Walnuts and the gut-heart axis: Study suggests increased production of Homoarginine
27 Mar 2023 --- The benefits on heart health from consuming walnuts may be explained by the nut’s effects on the gut microbiome, as it increases the production of amino acid L-homoarginine naturally in the body, according to the researchers. Eating walnuts also showed a higher expression level for genes involved in biosynthetic and metabolic pathways.
The researchers point out that having a deficiency of Homoarginine has been linked to an increased risk of cardiovascular disease.
“Research has shown that walnuts may have heart-healthy benefits like lowering cholesterol levels and blood pressure,” says Mansi Chandra, an undergraduate researcher at Juniata College in Huntingdon, Pennsylvania.
All about the gut?
Adding walnuts to one’s diet may improve the mixture of gut microbes. The study used the recently developed technology known as metatranscriptomics to examine the gut microbe’s gene expression.
With this technology, researchers quantified the gene expression levels while monitoring how they responded and shifted to diet changes.
“This motivated us to look at how walnuts benefited the gut microbiome and whether those effects led to the potential beneficial effects. Our findings represent a new mechanism through which walnuts may lower cardiovascular disease risk.”
“To our knowledge, this is the first study to use metatranscriptomics analysis for studying the impact of walnut consumption on the gut microbiota gene expression,” Chandra underscores.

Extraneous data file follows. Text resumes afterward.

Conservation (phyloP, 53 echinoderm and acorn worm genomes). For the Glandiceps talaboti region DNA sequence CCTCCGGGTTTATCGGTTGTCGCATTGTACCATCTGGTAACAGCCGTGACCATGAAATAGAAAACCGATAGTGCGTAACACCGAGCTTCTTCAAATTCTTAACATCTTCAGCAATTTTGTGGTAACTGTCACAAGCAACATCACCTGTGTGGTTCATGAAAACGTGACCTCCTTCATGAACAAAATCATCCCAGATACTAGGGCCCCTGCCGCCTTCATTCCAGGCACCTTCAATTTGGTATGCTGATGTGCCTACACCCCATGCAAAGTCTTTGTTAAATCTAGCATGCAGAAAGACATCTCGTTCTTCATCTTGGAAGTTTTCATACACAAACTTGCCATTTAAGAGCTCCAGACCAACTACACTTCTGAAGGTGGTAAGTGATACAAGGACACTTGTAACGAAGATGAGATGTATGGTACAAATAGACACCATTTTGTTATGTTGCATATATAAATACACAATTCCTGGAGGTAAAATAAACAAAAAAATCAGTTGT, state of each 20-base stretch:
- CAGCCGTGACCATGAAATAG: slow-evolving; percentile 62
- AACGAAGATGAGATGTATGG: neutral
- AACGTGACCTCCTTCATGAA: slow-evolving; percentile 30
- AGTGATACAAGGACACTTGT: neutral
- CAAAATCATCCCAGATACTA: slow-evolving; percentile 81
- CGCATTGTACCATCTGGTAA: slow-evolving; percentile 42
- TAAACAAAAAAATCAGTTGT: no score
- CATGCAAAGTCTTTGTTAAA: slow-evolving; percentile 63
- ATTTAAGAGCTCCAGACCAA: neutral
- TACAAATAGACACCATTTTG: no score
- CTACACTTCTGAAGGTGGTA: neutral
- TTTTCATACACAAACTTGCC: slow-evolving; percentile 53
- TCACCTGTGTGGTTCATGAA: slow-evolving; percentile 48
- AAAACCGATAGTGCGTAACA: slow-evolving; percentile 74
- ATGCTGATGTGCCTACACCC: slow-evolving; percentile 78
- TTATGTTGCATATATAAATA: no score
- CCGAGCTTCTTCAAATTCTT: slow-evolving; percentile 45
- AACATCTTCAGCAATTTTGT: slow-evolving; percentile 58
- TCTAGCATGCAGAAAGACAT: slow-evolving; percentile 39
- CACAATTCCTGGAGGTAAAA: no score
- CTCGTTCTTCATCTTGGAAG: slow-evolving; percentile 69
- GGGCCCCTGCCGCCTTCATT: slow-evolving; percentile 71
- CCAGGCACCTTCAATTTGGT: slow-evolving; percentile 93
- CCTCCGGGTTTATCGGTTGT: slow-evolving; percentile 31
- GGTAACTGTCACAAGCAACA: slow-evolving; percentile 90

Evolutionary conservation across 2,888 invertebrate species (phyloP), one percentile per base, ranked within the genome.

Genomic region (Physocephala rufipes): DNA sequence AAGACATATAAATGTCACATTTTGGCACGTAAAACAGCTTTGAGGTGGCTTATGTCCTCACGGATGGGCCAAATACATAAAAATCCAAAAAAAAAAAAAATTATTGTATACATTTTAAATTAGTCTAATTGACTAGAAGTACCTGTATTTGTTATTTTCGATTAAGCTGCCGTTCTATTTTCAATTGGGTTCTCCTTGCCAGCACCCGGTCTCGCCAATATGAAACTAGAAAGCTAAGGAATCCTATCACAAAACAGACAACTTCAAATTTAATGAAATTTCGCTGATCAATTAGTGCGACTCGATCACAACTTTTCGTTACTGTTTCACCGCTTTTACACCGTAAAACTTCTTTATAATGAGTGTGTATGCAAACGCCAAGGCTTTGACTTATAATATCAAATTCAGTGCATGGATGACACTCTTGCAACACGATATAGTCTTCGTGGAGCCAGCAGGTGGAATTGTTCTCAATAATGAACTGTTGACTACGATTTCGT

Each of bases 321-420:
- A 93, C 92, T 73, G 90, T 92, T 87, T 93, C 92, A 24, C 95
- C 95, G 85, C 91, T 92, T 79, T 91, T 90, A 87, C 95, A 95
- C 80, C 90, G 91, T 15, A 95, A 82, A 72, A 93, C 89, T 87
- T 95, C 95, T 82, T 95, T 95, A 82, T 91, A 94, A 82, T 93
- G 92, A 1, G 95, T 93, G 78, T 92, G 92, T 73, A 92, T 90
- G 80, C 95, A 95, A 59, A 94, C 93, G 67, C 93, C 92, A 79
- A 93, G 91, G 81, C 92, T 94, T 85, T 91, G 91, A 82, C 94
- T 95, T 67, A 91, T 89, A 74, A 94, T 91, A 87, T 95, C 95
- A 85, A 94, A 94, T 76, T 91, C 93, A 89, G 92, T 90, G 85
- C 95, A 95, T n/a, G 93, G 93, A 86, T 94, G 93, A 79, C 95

The trial included data from 35 participants, all with a high risk of cardiovascular disease. They were put on a “standard Western diet” for two weeks and then assigned randomly to one of three diets.
One diet included whole walnuts, another contained equal omega 3 fatty acids alpha-linolenic acid (ALA) or polyunsaturated fatty acids but without walnuts. The third had partially substituted fatty acid with the same amount of oleic acid as walnuts, but without the nuts.
The diets were chosen to see whether walnut ALA is the best substitute for dietary saturated fat compared to oleic acid.
“These exploratory analyses contribute to our understanding of walnut-related modulation of the gut microbiome, which could be very impactful in learning how gut health impacts our heart health in general,” Chandra details.
She further details that the findings also indicate the health benefits of supplements and foods that boost the body’s production of homoarginine as alternatives to nuts for those with allergies.
The researchers found a higher level of Gordonibacter – a bacterium that converts the plant polyphenols ellagitannins and ellagic acid into metabolites that allow them to be absorbed by the body – in the gut microbiome among participants eating walnuts.
Previously, walnuts have demonstrated the ability to improve cognition and gut health and to reduce the risk of cancer, as it showed in a study that it reduces cell migration and invasion in several carcinomas. Harvard researchers earlier demonstrated that walnut consumption reduced the risk of Type 2 diabetes by 17% and cardiovascular disease by 29%.
This week, the study results will be presented at the American Society for Biochemistry and Molecular Biology in Seattle, US.
Edited by Beatrice Wihlander
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